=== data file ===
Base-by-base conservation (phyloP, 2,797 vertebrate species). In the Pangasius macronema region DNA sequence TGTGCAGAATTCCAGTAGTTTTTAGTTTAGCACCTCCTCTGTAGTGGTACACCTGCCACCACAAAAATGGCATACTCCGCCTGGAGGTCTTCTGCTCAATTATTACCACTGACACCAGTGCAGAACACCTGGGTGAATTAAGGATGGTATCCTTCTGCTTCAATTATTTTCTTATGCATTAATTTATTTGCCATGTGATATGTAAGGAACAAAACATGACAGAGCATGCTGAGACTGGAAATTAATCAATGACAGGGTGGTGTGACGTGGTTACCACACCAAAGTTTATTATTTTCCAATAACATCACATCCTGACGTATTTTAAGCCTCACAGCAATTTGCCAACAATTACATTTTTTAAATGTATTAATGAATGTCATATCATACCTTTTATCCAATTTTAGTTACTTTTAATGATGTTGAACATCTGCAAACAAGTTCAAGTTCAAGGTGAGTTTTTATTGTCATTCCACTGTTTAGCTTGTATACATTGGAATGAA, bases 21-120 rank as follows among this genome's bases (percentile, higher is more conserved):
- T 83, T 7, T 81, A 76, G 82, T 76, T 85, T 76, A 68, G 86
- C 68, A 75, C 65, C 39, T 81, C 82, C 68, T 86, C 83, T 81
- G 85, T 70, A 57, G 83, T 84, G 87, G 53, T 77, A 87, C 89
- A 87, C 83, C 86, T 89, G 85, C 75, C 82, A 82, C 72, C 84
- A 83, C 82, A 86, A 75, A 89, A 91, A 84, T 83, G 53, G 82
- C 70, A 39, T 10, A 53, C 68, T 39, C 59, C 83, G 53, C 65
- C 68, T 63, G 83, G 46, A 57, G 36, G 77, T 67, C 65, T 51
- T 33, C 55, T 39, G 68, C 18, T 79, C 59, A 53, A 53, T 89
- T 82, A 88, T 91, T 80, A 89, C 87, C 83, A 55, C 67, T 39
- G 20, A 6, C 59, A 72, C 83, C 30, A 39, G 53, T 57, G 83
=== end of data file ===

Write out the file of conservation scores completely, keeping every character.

Base-by-base conservation (phyloP, 2,797 vertebrate species). In the Pangasius macronema region DNA sequence TGTGCAGAATTCCAGTAGTTTTTAGTTTAGCACCTCCTCTGTAGTGGTACACCTGCCACCACAAAAATGGCATACTCCGCCTGGAGGTCTTCTGCTCAATTATTACCACTGACACCAGTGCAGAACACCTGGGTGAATTAAGGATGGTATCCTTCTGCTTCAATTATTTTCTTATGCATTAATTTATTTGCCATGTGATATGTAAGGAACAAAACATGACAGAGCATGCTGAGACTGGAAATTAATCAATGACAGGGTGGTGTGACGTGGTTACCACACCAAAGTTTATTATTTTCCAATAACATCACATCCTGACGTATTTTAAGCCTCACAGCAATTTGCCAACAATTACATTTTTTAAATGTATTAATGAATGTCATATCATACCTTTTATCCAATTTTAGTTACTTTTAATGATGTTGAACATCTGCAAACAAGTTCAAGTTCAAGGTGAGTTTTTATTGTCATTCCACTGTTTAGCTTGTATACATTGGAATGAA, bases 21-120 rank as follows among this genome's bases (percentile, higher is more conserved):
- T 83, T 7, T 81, A 76, G 82, T 76, T 85, T 76, A 68, G 86
- C 68, A 75, C 65, C 39, T 81, C 82, C 68, T 86, C 83, T 81
- G 85, T 70, A 57, G 83, T 84, G 87, G 53, T 77, A 87, C 89
- A 87, C 83, C 86, T 89, G 85, C 75, C 82, A 82, C 72, C 84
- A 83, C 82, A 86, A 75, A 89, A 91, A 84, T 83, G 53, G 82
- C 70, A 39, T 10, A 53, C 68, T 39, C 59, C 83, G 53, C 65
- C 68, T 63, G 83, G 46, A 57, G 36, G 77, T 67, C 65, T 51
- T 33, C 55, T 39, G 68, C 18, T 79, C 59, A 53, A 53, T 89
- T 82, A 88, T 91, T 80, A 89, C 87, C 83, A 55, C 67, T 39
- G 20, A 6, C 59, A 72, C 83, C 30, A 39, G 53, T 57, G 83